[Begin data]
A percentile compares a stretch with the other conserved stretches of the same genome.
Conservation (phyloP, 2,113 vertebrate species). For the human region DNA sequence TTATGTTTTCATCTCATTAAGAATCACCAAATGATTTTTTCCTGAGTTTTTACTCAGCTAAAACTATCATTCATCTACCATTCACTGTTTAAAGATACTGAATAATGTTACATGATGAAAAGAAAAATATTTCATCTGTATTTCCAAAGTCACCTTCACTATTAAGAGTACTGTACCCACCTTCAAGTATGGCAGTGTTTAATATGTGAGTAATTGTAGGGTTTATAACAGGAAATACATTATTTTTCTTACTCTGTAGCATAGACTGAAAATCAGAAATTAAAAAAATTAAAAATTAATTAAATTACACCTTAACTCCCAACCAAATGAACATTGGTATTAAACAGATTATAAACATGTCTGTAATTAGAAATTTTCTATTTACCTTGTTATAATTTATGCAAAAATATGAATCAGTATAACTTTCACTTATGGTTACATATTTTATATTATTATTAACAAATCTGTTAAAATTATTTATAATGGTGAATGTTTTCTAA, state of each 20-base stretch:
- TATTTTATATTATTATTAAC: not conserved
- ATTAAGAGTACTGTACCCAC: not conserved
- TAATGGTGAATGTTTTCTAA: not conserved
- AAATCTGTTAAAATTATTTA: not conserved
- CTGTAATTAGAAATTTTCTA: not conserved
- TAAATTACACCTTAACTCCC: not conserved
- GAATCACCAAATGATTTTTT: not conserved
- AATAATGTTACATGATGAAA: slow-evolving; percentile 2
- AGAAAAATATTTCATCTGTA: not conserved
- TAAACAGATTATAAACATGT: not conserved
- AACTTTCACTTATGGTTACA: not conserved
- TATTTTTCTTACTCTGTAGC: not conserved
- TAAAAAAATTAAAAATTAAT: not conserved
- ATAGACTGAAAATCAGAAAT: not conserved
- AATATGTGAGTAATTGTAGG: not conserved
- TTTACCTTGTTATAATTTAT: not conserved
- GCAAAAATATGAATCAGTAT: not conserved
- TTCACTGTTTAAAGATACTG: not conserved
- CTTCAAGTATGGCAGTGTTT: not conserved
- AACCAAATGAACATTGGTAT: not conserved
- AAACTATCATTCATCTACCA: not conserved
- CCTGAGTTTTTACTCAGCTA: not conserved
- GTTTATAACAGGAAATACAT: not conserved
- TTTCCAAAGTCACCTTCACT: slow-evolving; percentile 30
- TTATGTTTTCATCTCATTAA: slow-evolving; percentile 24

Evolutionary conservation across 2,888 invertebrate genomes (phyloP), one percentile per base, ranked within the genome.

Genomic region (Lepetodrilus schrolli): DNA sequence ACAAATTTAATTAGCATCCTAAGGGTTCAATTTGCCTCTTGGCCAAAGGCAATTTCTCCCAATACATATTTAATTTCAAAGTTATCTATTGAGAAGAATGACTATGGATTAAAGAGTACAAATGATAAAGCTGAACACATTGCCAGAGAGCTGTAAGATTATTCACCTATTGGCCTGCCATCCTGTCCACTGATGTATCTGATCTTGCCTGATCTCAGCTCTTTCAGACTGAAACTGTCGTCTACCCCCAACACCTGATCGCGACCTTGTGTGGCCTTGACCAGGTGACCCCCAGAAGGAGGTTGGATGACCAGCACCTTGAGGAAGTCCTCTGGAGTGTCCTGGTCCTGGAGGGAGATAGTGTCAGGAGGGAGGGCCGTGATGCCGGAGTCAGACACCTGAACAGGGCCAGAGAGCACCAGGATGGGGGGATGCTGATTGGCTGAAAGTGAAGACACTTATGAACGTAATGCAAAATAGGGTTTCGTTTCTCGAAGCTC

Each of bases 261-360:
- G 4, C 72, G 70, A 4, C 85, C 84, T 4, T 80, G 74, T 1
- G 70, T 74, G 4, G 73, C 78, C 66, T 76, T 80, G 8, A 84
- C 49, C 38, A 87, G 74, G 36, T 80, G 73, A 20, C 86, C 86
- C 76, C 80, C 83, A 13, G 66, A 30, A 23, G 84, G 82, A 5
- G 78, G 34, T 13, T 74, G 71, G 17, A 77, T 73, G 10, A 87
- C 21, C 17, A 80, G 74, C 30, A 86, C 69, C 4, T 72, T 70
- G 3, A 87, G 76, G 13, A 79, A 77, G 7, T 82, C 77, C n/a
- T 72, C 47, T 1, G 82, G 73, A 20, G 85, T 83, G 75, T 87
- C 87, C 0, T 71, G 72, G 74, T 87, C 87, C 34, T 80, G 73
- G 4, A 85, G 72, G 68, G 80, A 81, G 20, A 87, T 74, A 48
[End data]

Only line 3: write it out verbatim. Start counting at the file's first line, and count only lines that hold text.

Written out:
- TATTTTATATTATTATTAAC: not conserved